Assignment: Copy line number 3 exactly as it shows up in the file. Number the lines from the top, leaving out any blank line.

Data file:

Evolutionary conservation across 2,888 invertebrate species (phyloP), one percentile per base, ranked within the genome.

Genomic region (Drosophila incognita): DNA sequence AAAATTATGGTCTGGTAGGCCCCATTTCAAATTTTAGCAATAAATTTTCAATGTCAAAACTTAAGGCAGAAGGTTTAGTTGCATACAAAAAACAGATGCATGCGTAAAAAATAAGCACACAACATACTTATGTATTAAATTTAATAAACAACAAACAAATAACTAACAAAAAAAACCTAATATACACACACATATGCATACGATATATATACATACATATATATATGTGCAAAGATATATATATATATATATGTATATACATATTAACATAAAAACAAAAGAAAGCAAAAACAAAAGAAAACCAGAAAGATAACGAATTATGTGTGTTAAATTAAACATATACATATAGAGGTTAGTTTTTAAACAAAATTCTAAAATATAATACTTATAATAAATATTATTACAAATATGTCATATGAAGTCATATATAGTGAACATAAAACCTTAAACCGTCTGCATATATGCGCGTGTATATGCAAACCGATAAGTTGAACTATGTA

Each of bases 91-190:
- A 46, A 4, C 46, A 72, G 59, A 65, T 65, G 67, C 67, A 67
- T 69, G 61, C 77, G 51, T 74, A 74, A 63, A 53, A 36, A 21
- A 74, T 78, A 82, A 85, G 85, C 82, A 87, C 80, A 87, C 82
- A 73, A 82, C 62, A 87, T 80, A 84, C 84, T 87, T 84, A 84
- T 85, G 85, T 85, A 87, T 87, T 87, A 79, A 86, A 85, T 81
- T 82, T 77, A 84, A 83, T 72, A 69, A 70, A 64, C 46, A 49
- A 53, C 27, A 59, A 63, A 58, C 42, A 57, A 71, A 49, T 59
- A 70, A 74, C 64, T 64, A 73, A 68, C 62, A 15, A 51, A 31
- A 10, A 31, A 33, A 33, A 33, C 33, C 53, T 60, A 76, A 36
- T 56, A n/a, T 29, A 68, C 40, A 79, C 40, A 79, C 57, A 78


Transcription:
Each of bases 91-190: